Chapter

Stories and Practices of Community Organizing

in Cultural Dilemmas of Progressive Politics

Published by University of Chicago Press

Published in print April 2001 | ISBN: 9780226318172
Published online March 2013 | e-ISBN: 9780226318196 | DOI: http://dx.doi.org/10.7208/chicago/9780226318196.003.0004
Stories and Practices of Community Organizing

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In addition to articulating a religio-political language, faith-based community organizing has created other distinctive cultural forms. This chapter describes some of these, especially the stories and practices generated by this movement. First, it examines a recurrent form of story telling in which participants interpret their lives in the light of organizing principles. Second, it looks at one example of the unconventional, special-purpose “actions” that community organizations sometimes mount, studying the ways in which practical action and discourse combined to communicate the organization's political proposals and principles. Third, it considers a standardized dramaturgical form central to congregation-based community organizing: the large public meeting. And finally, the chapter assesses how even the most routine activities, such as business meetings, serve not only to accomplish practical purposes but also to enact and reinforce organizing values. Such practices and stories give faith-based organizing a much richer cultural life than it would have were it solely a system of ideas.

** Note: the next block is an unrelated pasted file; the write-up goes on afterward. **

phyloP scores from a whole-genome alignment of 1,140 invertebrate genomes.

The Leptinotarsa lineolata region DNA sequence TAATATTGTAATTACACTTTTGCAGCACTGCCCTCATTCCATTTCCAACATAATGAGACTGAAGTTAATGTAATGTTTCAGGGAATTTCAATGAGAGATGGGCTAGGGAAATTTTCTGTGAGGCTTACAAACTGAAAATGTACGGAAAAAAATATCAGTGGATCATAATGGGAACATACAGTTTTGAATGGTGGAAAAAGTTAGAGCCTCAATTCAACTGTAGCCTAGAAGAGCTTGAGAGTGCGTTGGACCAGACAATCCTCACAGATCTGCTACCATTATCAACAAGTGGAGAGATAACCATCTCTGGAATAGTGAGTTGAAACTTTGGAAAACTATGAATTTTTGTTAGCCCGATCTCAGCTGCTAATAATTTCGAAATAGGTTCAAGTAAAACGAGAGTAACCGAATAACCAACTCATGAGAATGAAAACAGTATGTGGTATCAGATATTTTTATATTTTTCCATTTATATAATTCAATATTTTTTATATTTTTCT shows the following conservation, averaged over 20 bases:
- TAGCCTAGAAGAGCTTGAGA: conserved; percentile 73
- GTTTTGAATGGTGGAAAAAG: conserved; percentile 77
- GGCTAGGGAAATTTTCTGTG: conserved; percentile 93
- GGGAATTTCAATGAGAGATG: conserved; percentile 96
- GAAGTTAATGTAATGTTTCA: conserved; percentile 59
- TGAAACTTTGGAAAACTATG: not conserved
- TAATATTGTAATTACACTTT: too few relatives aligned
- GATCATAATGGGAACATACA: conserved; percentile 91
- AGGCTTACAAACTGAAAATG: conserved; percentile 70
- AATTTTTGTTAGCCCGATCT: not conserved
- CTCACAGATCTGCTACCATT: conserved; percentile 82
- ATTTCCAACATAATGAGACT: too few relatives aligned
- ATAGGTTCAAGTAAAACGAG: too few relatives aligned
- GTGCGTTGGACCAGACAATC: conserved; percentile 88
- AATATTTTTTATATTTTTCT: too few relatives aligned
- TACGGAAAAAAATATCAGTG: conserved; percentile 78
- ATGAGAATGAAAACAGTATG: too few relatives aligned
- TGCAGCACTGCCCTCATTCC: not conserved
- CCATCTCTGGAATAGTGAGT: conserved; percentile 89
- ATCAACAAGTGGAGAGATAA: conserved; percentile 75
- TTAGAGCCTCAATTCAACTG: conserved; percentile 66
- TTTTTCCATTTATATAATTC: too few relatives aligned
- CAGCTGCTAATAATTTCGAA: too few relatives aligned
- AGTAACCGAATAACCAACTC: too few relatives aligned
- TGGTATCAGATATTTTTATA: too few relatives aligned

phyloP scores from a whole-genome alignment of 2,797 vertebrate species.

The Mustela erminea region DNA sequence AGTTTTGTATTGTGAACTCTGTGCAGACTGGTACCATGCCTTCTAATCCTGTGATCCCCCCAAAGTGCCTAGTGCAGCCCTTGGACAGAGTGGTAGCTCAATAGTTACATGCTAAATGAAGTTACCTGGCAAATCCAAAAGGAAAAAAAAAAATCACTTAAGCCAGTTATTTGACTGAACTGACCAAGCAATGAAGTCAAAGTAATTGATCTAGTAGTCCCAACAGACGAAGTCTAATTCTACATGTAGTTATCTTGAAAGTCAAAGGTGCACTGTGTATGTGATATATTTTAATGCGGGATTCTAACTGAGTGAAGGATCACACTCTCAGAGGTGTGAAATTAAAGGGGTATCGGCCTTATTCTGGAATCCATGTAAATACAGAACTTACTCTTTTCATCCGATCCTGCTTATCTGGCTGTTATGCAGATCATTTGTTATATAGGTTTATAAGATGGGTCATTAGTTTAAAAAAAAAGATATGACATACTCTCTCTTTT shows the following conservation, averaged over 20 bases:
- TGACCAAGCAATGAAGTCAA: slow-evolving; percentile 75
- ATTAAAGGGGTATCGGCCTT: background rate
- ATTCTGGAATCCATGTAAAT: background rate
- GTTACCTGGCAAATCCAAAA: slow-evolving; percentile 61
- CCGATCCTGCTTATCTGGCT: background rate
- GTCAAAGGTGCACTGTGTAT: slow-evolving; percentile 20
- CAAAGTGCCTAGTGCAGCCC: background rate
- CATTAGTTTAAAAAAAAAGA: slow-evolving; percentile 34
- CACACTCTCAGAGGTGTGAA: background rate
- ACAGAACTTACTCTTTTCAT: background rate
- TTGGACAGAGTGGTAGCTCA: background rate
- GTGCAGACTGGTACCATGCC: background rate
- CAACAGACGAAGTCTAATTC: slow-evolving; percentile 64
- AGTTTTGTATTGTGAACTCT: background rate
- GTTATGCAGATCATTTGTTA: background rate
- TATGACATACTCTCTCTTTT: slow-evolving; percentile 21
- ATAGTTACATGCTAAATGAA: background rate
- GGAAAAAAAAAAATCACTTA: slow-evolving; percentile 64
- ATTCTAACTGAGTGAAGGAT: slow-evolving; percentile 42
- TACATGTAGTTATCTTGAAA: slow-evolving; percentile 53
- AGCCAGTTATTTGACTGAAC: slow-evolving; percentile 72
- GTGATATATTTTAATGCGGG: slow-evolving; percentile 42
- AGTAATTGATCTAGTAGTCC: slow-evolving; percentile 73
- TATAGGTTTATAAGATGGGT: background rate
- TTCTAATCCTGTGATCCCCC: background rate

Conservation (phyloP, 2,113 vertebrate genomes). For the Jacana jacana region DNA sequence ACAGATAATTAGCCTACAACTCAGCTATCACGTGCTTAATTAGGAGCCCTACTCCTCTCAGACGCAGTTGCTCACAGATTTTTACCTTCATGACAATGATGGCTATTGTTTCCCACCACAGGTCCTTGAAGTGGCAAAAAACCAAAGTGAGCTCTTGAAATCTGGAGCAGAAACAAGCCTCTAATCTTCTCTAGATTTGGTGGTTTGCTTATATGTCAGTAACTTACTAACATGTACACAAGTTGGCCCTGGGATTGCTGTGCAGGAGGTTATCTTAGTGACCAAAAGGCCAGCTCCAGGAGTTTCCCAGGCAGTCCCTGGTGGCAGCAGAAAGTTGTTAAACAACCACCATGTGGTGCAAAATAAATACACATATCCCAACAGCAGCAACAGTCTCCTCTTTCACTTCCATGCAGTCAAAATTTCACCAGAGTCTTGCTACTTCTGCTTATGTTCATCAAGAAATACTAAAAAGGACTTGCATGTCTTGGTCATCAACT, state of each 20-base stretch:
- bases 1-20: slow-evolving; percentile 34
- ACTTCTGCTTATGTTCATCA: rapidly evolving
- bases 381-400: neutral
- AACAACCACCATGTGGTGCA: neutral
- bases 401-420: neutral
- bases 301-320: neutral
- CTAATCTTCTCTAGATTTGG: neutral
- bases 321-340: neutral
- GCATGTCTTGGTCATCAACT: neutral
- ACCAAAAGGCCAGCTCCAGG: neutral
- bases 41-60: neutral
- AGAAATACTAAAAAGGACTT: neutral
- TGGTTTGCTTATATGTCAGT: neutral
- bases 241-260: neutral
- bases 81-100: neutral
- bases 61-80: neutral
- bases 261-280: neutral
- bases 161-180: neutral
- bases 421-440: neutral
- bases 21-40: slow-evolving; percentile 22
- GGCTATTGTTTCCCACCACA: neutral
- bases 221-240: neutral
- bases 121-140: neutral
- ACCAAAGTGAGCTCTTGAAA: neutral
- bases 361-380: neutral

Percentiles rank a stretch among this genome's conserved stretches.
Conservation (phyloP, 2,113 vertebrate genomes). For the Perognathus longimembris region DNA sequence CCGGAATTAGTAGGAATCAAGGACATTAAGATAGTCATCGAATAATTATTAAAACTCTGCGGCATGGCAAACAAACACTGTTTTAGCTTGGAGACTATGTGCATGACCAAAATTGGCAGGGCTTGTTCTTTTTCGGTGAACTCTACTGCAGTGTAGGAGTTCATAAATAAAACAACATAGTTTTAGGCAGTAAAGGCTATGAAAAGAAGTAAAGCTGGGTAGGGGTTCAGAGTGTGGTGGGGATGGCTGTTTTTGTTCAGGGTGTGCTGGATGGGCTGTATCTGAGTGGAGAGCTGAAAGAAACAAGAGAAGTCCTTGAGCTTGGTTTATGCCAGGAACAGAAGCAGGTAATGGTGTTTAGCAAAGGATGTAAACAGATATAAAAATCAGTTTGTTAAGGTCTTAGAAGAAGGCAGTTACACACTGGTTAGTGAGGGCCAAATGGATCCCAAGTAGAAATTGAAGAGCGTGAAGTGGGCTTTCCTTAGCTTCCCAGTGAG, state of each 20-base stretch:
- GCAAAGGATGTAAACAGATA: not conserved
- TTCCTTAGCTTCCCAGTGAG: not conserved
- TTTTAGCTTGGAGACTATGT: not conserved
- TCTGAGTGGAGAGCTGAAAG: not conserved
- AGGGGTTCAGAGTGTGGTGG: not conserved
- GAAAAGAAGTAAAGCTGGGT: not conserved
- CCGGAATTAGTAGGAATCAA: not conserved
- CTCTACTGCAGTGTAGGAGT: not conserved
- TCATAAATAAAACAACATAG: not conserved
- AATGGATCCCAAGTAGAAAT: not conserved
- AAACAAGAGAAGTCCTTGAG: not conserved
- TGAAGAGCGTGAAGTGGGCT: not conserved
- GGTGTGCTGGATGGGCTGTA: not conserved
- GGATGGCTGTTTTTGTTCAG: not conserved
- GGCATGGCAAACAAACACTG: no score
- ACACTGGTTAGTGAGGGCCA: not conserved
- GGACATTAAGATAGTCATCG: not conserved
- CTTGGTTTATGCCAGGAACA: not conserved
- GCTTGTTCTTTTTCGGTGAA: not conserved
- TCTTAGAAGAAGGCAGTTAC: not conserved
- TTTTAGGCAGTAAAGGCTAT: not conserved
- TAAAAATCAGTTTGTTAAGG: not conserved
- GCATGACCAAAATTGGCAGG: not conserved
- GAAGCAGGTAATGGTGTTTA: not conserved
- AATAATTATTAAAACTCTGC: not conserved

Keywords: community organizing; cultural form; cultural movement; congregation-based community organizing; public meeting; organizing principle

Chapter.  10912 words.  Illustrated.

Subjects: US Politics

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